If you had the ability to live with 30 to 60 of your friends, enjoy two cooked meals a day and live in a mansion only about 10 minutes from your 8 a.m. class, would you take it?
Students have access to this lifestyle if they choose to live in a Greek house off-campus.
“Everything is more convenient. It’s so much safer. We even have special security systems to keep us protected, not to mention there are always people around so you are never lonely,” said Tricia Gore, a fourth-year in health science. “It gives you the unique experience of bonding with all the different pledge classes that you wouldn’t get unless you lived in. I would definitely recommend it to anyone.”
Gore is the current president of Pi Beta Phi sorority and has lived in off-campus housing on Chittenden Avenue last year.
The sorority house can fit 60 members comfortably, including two house cooks and a house mom who lives in the building, as well.
Each Greek chapter uses a different system to maintain a well-kept house, but almost all of them have housing corporations filled with alumni that donate money and volunteer time to maintain the property.
Every chapter has a different price when it comes to living in the house. If a chapter is unable to fill housing requirements, a GPA-based placement system, pledge class and executive position often determines who will live in chapter houses.
Like dorms, fraternity and sorority houses also have rules and guidelines to follow.
“There’s a lot of little things that take adjusting to,” Gore said. “Guests must always be accompanied by an active member, we don’t allow significant others to sleep over, and weird, funny stuff too, like not having candles in the house.”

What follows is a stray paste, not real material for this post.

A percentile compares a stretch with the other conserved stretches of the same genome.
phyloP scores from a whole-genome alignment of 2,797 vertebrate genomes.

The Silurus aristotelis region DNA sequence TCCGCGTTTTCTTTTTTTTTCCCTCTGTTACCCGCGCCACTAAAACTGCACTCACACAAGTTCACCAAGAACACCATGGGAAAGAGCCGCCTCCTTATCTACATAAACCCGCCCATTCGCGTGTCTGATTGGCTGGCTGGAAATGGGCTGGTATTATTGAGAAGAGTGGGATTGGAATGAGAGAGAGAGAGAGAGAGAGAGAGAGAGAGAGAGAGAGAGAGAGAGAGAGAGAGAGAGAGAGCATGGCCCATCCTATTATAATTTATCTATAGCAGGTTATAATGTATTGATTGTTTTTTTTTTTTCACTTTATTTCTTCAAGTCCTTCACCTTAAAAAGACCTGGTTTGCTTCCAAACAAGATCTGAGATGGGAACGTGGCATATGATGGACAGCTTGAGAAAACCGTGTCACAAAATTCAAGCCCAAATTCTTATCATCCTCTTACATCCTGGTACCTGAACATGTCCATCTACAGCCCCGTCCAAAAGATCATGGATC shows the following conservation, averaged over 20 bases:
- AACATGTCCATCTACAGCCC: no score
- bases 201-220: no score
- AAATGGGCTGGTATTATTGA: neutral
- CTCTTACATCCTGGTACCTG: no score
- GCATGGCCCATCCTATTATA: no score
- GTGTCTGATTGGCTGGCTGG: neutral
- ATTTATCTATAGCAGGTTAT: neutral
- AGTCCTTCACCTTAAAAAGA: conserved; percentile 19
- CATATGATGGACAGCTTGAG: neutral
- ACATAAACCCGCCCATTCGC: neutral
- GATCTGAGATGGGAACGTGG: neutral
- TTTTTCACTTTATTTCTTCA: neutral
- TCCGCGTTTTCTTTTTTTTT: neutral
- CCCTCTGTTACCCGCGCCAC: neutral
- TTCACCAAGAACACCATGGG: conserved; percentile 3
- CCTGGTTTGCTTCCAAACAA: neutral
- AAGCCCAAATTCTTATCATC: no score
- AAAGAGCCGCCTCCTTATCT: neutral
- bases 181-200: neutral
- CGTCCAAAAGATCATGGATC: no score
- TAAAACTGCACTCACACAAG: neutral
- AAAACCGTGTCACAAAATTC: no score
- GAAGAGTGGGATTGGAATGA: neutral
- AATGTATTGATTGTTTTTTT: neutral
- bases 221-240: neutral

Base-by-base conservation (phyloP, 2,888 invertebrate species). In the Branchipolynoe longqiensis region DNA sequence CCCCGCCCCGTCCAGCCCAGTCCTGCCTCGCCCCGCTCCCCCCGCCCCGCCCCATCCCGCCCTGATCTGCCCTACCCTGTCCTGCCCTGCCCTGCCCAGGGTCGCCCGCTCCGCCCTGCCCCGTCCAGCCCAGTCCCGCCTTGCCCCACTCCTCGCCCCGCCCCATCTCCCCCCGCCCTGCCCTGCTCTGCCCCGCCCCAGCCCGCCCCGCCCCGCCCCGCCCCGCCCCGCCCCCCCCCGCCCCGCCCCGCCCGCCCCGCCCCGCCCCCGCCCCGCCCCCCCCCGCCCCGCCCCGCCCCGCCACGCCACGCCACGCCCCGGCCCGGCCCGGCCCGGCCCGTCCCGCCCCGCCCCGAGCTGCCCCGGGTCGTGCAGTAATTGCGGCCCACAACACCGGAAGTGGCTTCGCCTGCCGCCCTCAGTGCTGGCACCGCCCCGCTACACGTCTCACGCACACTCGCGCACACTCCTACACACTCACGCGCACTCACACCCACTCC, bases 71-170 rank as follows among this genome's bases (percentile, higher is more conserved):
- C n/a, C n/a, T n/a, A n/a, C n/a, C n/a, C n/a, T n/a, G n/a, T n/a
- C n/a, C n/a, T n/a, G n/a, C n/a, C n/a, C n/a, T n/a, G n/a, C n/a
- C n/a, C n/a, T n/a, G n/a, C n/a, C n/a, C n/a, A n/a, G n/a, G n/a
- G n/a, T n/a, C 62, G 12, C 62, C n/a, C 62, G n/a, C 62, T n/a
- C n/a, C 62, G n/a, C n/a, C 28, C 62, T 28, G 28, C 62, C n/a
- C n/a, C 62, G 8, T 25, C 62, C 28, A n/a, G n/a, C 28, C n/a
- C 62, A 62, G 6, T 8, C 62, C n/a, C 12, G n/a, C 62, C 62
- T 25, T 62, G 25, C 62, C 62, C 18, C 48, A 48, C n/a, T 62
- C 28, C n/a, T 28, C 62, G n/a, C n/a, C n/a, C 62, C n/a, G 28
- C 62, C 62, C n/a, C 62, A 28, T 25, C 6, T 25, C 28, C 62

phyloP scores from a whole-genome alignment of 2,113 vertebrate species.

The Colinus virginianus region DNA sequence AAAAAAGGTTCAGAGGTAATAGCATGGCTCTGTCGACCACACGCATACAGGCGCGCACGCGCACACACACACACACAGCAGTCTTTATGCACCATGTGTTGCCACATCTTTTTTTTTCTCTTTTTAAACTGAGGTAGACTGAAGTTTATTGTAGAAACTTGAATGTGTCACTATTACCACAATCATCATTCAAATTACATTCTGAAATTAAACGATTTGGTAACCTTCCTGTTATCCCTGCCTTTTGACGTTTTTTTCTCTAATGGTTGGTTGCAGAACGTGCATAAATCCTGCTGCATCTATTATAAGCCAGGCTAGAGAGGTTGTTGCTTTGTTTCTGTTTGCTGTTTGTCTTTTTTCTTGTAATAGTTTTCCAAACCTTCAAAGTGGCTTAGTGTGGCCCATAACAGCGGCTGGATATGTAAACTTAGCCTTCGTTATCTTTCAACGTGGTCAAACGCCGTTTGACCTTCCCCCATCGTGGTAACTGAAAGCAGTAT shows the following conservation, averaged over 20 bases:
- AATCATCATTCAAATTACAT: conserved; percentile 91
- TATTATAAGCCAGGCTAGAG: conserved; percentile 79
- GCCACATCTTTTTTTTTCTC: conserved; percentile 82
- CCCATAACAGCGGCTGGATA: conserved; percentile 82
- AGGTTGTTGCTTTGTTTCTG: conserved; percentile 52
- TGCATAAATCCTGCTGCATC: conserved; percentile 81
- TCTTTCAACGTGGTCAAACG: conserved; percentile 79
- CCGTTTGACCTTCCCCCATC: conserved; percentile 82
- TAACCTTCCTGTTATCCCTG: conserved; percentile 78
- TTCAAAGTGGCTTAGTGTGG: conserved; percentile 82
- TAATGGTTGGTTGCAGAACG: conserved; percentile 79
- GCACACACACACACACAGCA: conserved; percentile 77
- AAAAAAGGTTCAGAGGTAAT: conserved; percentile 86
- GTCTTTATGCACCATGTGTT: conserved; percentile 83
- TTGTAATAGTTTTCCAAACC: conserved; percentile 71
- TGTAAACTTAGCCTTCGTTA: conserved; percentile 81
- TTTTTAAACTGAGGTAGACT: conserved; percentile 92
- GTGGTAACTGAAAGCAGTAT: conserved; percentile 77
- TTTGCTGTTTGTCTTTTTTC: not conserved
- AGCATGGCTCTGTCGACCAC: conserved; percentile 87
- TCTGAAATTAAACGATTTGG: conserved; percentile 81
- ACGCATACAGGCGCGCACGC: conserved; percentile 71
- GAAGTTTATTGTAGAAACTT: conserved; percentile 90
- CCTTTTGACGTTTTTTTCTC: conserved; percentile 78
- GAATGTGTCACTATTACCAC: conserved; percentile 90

There are plenty of other reasons that incentivize Greek students to live in their chapter house, one being the cost of living.
“I think there’s an economic side of living in Greek housing, especially the second year of schooling which is something that people don’t realize. The cost of living is typically cheaper than a dorm would be, and in a lot of cases apartments or housing,” said Drew Cooper, a fourth-year in public affairs and the president of the Interfraternity Council.
Cooper said fraternities and sororities that meet the university housing standard are able to let second-year students live in the chapter houses.
As a member of Phi Kappa Tau, Cooper’s chapter house permits 30 different second-year students to live in the house.
“It’s an economically smart and sound decision that most parents don’t know about, and if people did know about it, they might be more ambitious about joining Greek life” Cooper said.